Feature | October 13, 2006

With the introduction of recently FDA cleared MVision megavoltage cone-beam imaging package by Siemens Medical, Imaging Technology News (ITN) spoke with Andreas Schlatter, director of Marketing Development for Siemens Medical Solutions Oncology Care Systems, about the highlights of the first commercial implementation of cone-beam technology utilizing a standard radiotherapy treatment beam.
ITN: Could you tell me a little bit about the MVision megavoltage cone beam imaging package that was recently FDA cleared, and how the MVision package for adaptive radiation therapy improves accuracy?
Andreas Schlatter: The MVision megavoltage cone-beam package enables you to take three-dimensional (3-D) images of the patient in the treatment position. That means we are doing the imaging with the linac radar at the time when we want to treat the patient and we do it in a way that we take a series of up to 200 images, while the gantry rotates at about an angle of 200 degrees, taking regular low dose portal images.
Out of the 200 images we are creating, we calculate a 3-D image of the patient anatomy. With that we get not only the anatomy of the bone structure, but we can see soft tissue differentiation as well. This is, of course, important because you want to see exactly where the tumor is located or where the target is located in relation to your treatment so that when you start your treatment, whether it is an IMRT treatment or whether it is just a conformal treatment, you know exactly that you are hitting the target and sparing the healthy tissue.
The big difference is that now you are able to create a 3-D image, which, of course, gives you much better information about the location of the tumor and so you can really increase the patient positioning accuracy.
ITN: How fast are your competitors rendering 200 images?
AS: Well there is maybe a difference in a minute or so. You have to calculate the 3-D image and you have to acquire first the 200 images so it takes about 1.5 minutes until you see the 3-D image on the screen. The whole process from acquiring the image to getting the calculation done and how much you have to shift the patient on the table is done in less than three minutes with the MVision. I think this is really the fastest on the market, and, of course, speed is important.
ITN: The system has cone-beam technology utilizing a standard radiotherapy treatment beam. How is this advantageous to the user?
AS: I think there are several points. Number one, when using the treatment beam, that means we do not add additional technology like what the competition is doing with the kilovoltage imaging source and detector. No additional hardware is really required, so that is an effective and efficient solution.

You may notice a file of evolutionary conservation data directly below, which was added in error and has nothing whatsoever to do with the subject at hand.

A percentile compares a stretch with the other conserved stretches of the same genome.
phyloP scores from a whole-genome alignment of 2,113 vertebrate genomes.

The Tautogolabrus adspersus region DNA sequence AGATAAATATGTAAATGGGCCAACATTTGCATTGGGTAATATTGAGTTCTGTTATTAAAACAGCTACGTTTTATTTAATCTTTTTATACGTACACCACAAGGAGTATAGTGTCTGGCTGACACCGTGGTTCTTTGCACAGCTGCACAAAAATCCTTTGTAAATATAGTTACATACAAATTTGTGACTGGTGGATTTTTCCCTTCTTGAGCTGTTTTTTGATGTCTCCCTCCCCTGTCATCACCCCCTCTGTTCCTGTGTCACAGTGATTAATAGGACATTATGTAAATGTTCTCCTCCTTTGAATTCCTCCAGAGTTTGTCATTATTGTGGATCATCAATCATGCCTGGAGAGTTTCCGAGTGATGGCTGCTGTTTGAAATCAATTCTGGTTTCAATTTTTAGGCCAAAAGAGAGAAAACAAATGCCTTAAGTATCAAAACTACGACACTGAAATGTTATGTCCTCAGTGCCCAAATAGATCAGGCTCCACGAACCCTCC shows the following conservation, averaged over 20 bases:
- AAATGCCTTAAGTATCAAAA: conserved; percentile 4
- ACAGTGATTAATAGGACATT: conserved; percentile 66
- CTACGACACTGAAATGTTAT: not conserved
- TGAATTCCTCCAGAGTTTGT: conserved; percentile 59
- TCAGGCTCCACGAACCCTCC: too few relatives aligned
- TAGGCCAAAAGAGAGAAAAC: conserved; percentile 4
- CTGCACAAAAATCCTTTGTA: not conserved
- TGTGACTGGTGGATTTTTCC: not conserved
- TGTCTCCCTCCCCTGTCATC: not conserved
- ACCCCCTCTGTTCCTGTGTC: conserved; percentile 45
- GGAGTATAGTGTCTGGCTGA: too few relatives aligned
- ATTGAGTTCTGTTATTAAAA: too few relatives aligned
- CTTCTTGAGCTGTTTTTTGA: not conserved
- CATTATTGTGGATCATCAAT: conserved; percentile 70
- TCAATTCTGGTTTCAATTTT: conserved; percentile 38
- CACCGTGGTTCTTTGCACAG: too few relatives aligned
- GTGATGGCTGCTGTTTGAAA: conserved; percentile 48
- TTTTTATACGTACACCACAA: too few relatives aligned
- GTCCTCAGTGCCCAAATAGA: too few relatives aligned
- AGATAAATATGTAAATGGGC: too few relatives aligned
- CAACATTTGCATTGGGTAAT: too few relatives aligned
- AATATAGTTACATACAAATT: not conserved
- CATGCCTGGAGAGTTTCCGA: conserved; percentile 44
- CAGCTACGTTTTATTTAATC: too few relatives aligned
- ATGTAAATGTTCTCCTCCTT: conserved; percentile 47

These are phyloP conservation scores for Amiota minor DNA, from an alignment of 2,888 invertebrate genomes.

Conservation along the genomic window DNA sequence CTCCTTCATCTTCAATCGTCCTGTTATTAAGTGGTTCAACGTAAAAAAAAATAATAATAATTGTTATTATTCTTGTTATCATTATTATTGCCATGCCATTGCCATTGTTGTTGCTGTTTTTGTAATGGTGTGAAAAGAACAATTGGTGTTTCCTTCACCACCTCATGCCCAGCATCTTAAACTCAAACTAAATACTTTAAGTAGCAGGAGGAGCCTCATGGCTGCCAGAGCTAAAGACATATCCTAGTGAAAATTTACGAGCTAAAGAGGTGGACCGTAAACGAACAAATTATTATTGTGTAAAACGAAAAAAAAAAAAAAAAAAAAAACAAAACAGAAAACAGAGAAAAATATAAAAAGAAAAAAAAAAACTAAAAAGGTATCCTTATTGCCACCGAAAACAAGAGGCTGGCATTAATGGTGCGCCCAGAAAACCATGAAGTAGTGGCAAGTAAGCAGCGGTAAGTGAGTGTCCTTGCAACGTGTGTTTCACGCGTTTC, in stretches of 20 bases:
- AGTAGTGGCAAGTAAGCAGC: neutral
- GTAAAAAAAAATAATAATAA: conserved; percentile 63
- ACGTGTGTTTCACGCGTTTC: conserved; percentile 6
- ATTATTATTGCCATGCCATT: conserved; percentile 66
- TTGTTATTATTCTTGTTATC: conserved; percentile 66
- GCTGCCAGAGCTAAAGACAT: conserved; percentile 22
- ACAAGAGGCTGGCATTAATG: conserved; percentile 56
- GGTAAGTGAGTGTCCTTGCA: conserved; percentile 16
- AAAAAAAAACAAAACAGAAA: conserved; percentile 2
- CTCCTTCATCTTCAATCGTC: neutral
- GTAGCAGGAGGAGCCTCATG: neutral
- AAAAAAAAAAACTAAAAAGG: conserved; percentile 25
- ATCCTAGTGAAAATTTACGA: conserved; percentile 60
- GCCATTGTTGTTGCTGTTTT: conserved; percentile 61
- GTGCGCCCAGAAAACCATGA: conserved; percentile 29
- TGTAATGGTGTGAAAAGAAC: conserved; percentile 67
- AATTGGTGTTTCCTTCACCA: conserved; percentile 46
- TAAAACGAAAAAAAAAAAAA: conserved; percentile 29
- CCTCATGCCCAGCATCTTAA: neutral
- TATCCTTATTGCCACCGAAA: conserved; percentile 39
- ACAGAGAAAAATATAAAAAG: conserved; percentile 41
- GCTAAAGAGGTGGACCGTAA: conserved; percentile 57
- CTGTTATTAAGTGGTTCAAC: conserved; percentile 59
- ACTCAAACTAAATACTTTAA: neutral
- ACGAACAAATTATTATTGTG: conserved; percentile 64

There is a difference in the image quality using megavoltage instead of kilovoltage. When you have patients that have metal implants like teeth or hip prosthesis, megavoltage does not give you any artifacts. With the kilovoltage cone beam you get very poor image quality due to the metal implant. There are some clinical cases where the image quality is better compared to kilovoltage. Typically, if there is no metal, kilovoltage gives you at least as good of an image quality as megavoltage.
There are some pros and cons for each of the different technologies and we are saying when we talk about image-guided radiation therapy or adaptive radiation therapy, there is not just one technical solution for it.
The competition is working with kilovoltage cone beam; actually we do this as well. We have just introduced our megavoltage cone-beam solution MVision and we have some other solutions. We want to provide different technology for the different needs in the hospital.
ITN: How is MVision designed to complement a clinician’s oncology workflow?
AS: Part of our goal to ensure that this will be used in clinical routine is to implement or to include the whole workflow into the regular workflow. For our linacs, we provide one software, Encore, which is Coherent Software, and which supports the workflow during the treatment. When we designed the MVision megavoltage cone-beam imaging package, we included all these additional steps with the fusion and the calculation of the offset into that work flow, so it is still one monitor and one key vault and one mouse that you are using to perform all these steps. You don’t need an extra computer. You don’t need extra software. This all included in one workflow and I think that is important to customers.
ITN: Are you saying that any new technology has to be integrated into the workflow in order for the institute to really adopt it?
AS: Yes. Our philosophy from the very beginning when we started to develop the Coherence workflow solution was that all different applications and solutions, whether this is a 4-D gating or IGRT solution, has to be integrated into the software.
One of Siemens’ strengths is that we have one common software platform, whether this is at the linacs or for virtual simulation at the CT or treatment planning area.
ITN: What technology will Siemens focus on for the future of adaptive radiotherapy?
AS: We have several issues that we are working on right now. Number one, of course, is taking the next step with MVision, which is not only using MVision for imaging but for dose-guided radiation therapy to calculate the delivered dose to the patient.
From the technology point of view, we are working as well on kilovoltage cone beam in a little bit different way from the competition.

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